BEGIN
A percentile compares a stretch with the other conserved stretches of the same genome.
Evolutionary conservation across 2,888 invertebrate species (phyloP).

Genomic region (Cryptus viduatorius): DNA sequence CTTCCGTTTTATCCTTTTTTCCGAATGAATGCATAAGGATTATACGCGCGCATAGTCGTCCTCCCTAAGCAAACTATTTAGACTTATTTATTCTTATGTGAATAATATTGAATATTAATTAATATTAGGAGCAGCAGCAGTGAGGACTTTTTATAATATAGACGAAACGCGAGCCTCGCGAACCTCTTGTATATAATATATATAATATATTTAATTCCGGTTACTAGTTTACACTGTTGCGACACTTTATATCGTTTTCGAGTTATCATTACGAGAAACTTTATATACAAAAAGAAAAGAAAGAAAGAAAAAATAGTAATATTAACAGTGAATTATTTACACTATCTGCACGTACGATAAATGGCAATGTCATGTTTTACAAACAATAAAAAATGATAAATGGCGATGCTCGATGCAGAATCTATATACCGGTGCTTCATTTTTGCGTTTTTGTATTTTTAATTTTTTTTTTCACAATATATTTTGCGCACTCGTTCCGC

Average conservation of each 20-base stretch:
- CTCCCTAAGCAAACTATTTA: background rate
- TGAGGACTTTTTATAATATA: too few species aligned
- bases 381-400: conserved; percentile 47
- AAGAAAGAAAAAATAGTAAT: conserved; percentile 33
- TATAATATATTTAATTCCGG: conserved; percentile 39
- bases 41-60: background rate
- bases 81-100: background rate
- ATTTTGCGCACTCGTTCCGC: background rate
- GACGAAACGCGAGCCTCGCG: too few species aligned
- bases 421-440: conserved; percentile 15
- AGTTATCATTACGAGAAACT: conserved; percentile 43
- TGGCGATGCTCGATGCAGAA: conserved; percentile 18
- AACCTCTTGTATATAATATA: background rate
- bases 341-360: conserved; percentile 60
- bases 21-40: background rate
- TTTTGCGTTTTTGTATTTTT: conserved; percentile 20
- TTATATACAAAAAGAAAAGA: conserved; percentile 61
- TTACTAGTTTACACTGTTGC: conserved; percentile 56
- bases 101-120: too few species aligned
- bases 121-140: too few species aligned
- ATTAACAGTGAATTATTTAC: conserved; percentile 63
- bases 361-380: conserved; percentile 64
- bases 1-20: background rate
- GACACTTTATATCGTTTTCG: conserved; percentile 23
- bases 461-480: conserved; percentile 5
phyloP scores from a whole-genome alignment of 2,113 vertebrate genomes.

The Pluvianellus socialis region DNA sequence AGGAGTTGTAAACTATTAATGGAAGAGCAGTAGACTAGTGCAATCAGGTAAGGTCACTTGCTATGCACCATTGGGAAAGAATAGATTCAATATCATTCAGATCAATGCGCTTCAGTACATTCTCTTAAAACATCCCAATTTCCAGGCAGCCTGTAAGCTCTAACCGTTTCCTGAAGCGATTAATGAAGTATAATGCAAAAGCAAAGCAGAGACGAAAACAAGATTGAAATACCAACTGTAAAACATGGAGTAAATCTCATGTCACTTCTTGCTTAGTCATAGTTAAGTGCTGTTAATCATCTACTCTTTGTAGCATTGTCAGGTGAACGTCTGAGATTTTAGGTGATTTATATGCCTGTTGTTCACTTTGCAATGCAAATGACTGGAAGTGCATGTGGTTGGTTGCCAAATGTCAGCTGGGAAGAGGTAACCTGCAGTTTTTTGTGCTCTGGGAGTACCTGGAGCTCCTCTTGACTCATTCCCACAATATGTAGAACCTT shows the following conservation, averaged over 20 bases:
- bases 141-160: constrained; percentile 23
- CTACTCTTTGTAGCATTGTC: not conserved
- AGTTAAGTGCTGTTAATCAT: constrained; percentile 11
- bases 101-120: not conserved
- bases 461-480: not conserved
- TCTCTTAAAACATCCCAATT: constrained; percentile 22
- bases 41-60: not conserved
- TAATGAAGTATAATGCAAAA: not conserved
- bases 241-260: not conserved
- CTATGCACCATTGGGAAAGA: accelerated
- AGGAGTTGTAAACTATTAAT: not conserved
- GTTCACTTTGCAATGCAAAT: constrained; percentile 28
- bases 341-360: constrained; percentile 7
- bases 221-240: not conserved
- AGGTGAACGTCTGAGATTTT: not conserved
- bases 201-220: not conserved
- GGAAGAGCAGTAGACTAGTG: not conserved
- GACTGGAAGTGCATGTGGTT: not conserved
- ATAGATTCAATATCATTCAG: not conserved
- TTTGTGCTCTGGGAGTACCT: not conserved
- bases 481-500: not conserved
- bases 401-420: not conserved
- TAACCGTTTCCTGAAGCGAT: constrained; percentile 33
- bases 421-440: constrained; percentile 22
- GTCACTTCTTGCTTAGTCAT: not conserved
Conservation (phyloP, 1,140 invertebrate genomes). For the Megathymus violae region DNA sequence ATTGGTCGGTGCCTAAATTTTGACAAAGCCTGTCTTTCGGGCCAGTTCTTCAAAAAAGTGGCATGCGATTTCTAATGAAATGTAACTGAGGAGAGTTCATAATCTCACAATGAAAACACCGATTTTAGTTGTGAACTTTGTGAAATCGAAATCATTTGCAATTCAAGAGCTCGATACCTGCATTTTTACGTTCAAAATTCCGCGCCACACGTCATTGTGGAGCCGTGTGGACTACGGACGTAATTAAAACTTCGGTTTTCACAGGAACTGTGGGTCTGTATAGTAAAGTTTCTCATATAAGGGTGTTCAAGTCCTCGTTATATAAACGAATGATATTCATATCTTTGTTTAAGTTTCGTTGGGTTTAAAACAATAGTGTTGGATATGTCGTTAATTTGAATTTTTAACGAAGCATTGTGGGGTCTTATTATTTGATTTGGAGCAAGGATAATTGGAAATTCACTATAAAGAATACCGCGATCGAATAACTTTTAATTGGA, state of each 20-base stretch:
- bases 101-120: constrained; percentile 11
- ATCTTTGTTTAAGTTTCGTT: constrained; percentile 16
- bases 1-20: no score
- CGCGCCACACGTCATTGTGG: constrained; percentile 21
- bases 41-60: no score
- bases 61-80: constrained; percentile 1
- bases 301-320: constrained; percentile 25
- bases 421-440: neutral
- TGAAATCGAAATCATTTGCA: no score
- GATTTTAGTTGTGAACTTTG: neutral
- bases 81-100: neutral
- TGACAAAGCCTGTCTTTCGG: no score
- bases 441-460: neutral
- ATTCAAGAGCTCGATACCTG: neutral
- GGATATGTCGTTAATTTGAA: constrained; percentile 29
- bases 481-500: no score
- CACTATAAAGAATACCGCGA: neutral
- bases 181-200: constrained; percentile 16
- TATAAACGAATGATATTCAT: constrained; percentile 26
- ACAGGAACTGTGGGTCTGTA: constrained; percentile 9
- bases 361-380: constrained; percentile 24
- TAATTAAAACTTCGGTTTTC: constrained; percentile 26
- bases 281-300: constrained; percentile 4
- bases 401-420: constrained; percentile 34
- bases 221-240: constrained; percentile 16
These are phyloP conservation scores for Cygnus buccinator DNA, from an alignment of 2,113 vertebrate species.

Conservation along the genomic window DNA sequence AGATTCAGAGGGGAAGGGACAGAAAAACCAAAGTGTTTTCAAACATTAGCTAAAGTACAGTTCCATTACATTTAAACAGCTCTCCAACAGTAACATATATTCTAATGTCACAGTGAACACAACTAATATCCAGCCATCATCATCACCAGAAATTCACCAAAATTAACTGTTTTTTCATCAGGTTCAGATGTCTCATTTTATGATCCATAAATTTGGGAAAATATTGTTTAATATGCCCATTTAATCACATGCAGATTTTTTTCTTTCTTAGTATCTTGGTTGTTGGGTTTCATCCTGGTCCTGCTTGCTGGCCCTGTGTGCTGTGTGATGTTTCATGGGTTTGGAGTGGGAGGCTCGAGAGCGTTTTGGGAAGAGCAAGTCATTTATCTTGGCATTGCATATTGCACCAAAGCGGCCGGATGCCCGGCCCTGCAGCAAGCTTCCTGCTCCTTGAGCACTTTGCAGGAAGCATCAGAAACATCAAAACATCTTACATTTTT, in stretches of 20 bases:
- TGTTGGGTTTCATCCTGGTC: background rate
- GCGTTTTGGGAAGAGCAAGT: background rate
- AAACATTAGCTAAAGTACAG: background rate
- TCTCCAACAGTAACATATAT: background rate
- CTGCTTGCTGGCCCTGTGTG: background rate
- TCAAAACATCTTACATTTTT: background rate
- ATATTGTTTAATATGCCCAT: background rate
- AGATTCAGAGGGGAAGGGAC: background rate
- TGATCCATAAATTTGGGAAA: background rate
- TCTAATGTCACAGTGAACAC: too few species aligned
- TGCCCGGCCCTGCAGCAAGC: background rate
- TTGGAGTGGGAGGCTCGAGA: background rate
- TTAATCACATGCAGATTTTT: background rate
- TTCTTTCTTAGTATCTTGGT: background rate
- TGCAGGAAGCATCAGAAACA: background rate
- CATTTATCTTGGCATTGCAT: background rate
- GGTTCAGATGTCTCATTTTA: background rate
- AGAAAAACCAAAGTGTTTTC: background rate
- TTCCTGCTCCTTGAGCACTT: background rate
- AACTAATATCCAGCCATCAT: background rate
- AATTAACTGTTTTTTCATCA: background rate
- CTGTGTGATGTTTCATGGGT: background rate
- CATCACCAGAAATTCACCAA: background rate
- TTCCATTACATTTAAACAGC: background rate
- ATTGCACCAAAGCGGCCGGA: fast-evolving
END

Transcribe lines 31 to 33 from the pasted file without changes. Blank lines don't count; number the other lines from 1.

The Pluvianellus socialis region DNA sequence AGGAGTTGTAAACTATTAATGGAAGAGCAGTAGACTAGTGCAATCAGGTAAGGTCACTTGCTATGCACCATTGGGAAAGAATAGATTCAATATCATTCAGATCAATGCGCTTCAGTACATTCTCTTAAAACATCCCAATTTCCAGGCAGCCTGTAAGCTCTAACCGTTTCCTGAAGCGATTAATGAAGTATAATGCAAAAGCAAAGCAGAGACGAAAACAAGATTGAAATACCAACTGTAAAACATGGAGTAAATCTCATGTCACTTCTTGCTTAGTCATAGTTAAGTGCTGTTAATCATCTACTCTTTGTAGCATTGTCAGGTGAACGTCTGAGATTTTAGGTGATTTATATGCCTGTTGTTCACTTTGCAATGCAAATGACTGGAAGTGCATGTGGTTGGTTGCCAAATGTCAGCTGGGAAGAGGTAACCTGCAGTTTTTTGTGCTCTGGGAGTACCTGGAGCTCCTCTTGACTCATTCCCACAATATGTAGAACCTT shows the following conservation, averaged over 20 bases:
- bases 141-160: constrained; percentile 23
- CTACTCTTTGTAGCATTGTC: not conserved